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North Carolina voter ID law stuck down, judges cite discrimination

A panel of judges on Friday reversed a lower court’s ruling, concluding that a 2013 North Carolina voting identification law was enacted 'with discriminatory intent.'

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An election worker checks a voter's drivers license at a polling place in Charlotte, N.C., shortly after a controversial 'Voter ID' law took effect. On Friday, a three-judge panel of the 4th Circuit Court of Appeals in Richmond ruled that lawmakers had passed that law ' with discriminatory intent.'

Chris Keane/Reuters

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A federal appeals court Friday concluded that a North Carolina voting identification law was enacted "with discriminatory intent" and must be blocked, reversing a lower court’s ruling.

Besides prohibiting North Carolina from requiring voters to show photo IDs in future elections, including this November’s, Friday's ruling by a three-judge panel, all Democratic appointees, also overturned provisions of a 2013 law that ended same-day registration, shortened a month-long early voting period by a week, and prevented voters from casting ballots outside of their precincts.

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"The record makes clear that the historical origin of the challenged provisions in this statute is not the innocuous back-and-forth of routine partisan struggle that the State suggests and that the district court accepted," Judge Diana Gribbon Motz wrote in the decision on behalf of Judges James Wynn and Henry Floyd.

"Rather, the General Assembly enacted them in the immediate aftermath of unprecedented African American voter participation in a state with a troubled racial history and racially polarized voting. The district court clearly erred in ignoring or dismissing this historical background evidence, all of which supports a finding of discriminatory intent," she wrote.

North Carolina’s conservative General Assembly rewrote the state’s voting laws in 2013 to include the ID requirement and other changes. Gov. Pat McCrory, a Republican, signed the changes into law that year. In April 2016, federal district judge Thomas Schroeder issued a 485-page decision that upheld all of the new voting rules.

“This ruling further affirms that requiring a photo ID in order to vote is not only common-sense, it's constitutional,” Governor McCrory said in a statement at the time. “Common practices like boarding an airplane and purchasing Sudafed require photo ID and thankfully a federal court has ensured our citizens will have the same protection for their basic right to vote.” 

But the U.S. Justice Department, the state NAACP, the League of Women Voters, and others didn’t agree. They sued the state for violating the federal Voting Rights Act and the Constitution.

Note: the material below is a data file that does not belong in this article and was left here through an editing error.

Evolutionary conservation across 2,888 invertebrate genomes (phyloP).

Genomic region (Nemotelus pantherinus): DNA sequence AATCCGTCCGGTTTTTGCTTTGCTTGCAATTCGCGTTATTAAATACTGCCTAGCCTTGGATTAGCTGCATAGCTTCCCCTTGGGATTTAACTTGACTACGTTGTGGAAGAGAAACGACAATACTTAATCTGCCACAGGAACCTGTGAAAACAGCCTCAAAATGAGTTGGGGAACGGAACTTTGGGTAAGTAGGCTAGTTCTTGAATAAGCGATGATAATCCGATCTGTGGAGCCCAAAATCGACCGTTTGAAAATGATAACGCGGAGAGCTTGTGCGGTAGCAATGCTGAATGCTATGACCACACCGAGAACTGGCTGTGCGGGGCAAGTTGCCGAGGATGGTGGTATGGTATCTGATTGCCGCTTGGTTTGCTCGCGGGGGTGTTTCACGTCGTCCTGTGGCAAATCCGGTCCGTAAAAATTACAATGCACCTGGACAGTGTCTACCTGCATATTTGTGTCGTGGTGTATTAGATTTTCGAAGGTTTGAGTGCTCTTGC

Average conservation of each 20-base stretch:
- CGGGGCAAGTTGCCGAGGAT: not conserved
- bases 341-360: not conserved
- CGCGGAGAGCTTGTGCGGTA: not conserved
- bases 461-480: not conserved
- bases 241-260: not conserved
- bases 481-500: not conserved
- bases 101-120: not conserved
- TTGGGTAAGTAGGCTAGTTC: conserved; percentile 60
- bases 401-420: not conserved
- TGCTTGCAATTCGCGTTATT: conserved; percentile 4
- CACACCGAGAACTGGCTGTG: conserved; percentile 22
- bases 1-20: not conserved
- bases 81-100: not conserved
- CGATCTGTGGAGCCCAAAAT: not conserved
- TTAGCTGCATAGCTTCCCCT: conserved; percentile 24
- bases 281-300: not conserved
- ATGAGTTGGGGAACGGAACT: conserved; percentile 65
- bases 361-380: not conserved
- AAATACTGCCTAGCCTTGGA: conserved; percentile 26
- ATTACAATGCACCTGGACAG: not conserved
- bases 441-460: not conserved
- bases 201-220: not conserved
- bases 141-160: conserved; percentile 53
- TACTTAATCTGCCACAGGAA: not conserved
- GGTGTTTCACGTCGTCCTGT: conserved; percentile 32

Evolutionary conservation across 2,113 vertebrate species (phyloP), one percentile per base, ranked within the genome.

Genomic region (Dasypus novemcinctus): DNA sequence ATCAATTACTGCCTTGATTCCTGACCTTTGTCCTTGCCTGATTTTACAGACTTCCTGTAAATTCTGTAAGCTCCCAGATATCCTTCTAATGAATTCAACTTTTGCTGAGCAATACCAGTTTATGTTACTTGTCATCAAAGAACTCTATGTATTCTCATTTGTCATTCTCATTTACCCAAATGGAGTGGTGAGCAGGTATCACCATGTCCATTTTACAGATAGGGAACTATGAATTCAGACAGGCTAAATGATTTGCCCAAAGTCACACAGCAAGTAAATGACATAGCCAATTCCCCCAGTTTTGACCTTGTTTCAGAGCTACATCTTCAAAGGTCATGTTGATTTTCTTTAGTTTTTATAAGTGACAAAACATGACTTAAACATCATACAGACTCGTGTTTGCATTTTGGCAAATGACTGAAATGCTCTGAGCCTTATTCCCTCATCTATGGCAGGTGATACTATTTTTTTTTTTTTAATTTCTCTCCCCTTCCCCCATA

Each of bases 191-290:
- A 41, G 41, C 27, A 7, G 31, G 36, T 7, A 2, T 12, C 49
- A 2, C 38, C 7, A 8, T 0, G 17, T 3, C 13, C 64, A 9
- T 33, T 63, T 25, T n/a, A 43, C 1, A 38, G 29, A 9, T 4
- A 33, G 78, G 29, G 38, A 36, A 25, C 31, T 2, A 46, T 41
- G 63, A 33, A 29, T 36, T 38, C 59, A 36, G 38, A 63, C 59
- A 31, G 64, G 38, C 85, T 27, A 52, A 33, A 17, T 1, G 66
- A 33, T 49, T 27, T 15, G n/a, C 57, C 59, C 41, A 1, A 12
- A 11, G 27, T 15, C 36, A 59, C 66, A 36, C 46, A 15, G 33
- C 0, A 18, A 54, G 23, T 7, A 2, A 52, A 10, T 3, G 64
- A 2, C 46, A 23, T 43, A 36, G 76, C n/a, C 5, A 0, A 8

"This is a strong rebuke to what the North Carolina General Assembly did in 2013. It's a powerful precedent that ... federal courts will protect voting rights of voters of color," Allison Riggs, the lead lawyer for the League of Women Voters, said of Friday's decision, according to the Associated Press. She said the decision will increase participation in the November elections.

Despite the controversy that has played out in North Carolina, some analysts say that the drama over voter ID laws is more about partisan talking points than about facts, as The Christian Science Monitor has reported.

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Republicans say voter ID laws are necessary to protect the sanctity of American democracy, because they could prevent identity fraud by ensuring voters are actually who they say they are. To date, 19 states have passed voter ID laws.

On the other hand, Democrats claim that these laws are simply conceived by red states in order to make it harder for Democrat-leaning minorities to vote.

While each side may have a point, research shows that both arguments are quite flimsy. For instance, a sweeping study by constitutional law scholar Justin Levitt found just 31 credible voter impersonation cases out of 1 billion votes cast in the US.

But there’s also scarce evidence that requiring IDs affects the ability to vote, especially in North Carolina, since the state allows people without IDs to vote after swearing to their eligibility in an affidavit.

“On the Republican side, there’s not much evidence that these laws are needed to prevent people from impersonating someone else and casting a ballot, yet most Americans favor these laws, so it’s something you can do as a Republican that people think is a great thing and it doesn’t cost any money,” Charles Bullock, a political scientist at the University of Georgia in Athens told the Monitor in April.

“Democrats then take it and say to minority voters, ‘Hey, look, those Republicans are trying to keep you from voting,’ and that encourages them to go to the polls.”

This report contains material from the Associated Press.


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